Coverage of Serious News Must Continue

Oct 31, 2004  •  Post A Comment

Coverage of Serious News Must Continue

Barring a repeat of the election night fiasco of 2000, the television industry should be able to breathe a sigh of relief this week as a grueling presidential election season finally draws to a close.

At best the industry had a mixed record in this campaign, marred by high-profile controversies over Dan Rather’s questionable “60 Minutes” report on President Bush’s National Guard record and the Sinclair Broadcast Group’s attempt to pass off an anti-Kerry documentary as news. Both incidents underscore one of the fundamental problems with how this election was covered in the media: The focus was often on hot-button issues such as the candidates’ actions decades ago, not on issues that will impact the future of the country, such as the deficit and potential Supreme Court appointments.

But in general, television at least kept the campaign on the front burner, recognizing the unusually high level of voter interest in this particular election and helping to fuel that interest. Now, as the election season ends, it may be wise to remind ourselves that our job does not end on election night.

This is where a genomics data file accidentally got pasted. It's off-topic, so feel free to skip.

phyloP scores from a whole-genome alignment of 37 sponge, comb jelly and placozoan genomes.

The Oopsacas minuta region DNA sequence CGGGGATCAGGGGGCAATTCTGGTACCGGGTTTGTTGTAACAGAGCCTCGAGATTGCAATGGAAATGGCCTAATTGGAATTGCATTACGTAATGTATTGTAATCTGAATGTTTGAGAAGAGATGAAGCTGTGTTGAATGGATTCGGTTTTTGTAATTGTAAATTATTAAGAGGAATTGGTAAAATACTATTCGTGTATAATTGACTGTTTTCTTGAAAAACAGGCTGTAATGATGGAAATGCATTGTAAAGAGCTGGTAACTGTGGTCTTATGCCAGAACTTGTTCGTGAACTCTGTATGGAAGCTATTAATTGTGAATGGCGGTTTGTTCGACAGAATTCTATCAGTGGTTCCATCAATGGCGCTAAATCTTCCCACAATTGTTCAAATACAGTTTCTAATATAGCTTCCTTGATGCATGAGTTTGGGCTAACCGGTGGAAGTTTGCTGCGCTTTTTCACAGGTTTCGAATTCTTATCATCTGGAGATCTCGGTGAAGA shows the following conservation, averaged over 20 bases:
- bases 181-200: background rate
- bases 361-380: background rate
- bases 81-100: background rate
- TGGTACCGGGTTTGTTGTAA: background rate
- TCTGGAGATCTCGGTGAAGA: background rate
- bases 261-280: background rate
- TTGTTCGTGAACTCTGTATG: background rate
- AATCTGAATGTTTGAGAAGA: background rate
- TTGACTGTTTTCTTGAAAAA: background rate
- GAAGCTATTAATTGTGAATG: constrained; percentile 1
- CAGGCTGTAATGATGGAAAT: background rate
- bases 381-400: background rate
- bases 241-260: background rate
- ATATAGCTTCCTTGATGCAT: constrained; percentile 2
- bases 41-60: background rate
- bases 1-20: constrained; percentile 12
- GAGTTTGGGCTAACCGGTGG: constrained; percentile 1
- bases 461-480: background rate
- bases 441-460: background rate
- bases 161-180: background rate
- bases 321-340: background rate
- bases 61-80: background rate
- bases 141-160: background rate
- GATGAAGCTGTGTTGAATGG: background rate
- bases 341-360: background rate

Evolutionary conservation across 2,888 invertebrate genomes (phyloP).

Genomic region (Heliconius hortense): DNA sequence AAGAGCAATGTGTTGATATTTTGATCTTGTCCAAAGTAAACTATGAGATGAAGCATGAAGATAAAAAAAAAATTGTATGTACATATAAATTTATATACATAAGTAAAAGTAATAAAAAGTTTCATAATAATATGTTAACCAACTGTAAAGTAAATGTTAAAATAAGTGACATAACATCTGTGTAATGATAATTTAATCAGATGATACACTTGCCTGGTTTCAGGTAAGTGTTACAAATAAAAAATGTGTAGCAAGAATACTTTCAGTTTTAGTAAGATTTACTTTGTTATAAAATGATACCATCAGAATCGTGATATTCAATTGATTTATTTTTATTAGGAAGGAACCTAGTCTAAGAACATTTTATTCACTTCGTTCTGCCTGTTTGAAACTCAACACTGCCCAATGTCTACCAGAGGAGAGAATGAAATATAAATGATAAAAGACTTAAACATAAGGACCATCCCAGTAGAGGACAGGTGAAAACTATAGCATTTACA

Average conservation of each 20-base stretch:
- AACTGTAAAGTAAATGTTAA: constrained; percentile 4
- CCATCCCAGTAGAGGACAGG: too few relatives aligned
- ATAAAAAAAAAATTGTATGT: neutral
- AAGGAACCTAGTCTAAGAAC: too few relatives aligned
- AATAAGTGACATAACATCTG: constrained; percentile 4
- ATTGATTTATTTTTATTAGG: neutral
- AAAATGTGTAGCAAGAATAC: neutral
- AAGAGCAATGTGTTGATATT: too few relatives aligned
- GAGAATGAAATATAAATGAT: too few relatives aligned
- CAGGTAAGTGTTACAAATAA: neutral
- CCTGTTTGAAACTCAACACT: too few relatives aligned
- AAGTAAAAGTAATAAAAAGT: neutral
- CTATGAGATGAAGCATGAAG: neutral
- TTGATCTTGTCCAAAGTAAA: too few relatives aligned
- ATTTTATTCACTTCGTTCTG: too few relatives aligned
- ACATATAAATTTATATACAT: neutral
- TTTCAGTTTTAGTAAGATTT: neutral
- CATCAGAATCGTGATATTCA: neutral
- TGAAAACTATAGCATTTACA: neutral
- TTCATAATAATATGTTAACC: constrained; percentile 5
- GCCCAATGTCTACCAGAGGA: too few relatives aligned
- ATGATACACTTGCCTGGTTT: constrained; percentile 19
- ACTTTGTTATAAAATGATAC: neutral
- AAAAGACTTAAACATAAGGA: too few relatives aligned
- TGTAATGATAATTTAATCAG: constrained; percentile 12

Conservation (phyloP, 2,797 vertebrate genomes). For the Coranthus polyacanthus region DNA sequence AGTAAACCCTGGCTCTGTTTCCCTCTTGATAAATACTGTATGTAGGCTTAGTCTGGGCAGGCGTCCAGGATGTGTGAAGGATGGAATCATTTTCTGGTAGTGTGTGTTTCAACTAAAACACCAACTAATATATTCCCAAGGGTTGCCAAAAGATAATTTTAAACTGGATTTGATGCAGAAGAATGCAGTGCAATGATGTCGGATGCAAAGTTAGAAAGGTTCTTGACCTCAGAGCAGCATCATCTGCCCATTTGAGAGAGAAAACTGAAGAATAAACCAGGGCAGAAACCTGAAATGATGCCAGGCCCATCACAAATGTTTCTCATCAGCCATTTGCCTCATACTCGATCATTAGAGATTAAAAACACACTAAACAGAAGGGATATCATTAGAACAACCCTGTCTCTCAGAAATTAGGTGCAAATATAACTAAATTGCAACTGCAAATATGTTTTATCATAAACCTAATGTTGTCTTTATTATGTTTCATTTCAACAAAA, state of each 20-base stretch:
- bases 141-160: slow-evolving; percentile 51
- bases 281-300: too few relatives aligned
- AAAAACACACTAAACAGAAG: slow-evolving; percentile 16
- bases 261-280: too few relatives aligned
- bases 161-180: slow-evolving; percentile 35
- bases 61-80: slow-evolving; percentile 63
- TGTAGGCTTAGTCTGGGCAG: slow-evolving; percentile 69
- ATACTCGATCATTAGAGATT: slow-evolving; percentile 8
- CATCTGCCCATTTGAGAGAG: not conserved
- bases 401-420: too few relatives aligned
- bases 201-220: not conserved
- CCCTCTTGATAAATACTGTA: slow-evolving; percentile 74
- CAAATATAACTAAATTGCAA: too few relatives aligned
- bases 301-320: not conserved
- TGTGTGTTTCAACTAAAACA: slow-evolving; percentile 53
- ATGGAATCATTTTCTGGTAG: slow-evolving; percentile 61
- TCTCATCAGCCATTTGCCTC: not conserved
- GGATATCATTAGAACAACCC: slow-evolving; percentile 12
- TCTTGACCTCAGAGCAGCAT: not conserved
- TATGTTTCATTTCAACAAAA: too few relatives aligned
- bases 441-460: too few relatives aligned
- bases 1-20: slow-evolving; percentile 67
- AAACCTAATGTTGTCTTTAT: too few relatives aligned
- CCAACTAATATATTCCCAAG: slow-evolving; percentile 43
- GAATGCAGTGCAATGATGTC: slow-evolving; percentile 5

The issues that captured the public’s imagination during the campaign, and those that continue to simmer outside the media spotlight, will not go away when one candidate is selected to occupy the White House. And even as viewers and news departments experience some level of election fatigue, it’s hard to overlook the momentum that has been built up for issue-oriented coverage. It would be a shame to cast that momentum aside and return to the businessas-usual of car chases and celebrity court cases.

We hope the television industry recognizes the opportunity to continue to feed public enthusiasm for the democratic process. The excitement generated by this election campaign proves that the public knows the nation has arrived at a critical moment in its history, when citizens must take an active interest in determining the country’s fate.

Television has a responsibility to remain an active partner in the democratic process by continuing to keep the public informed on issues of national importance. With the media controlled by only a handful of companies and independent voices growing increasingly faint, that responsibility is more critical now than it has ever been.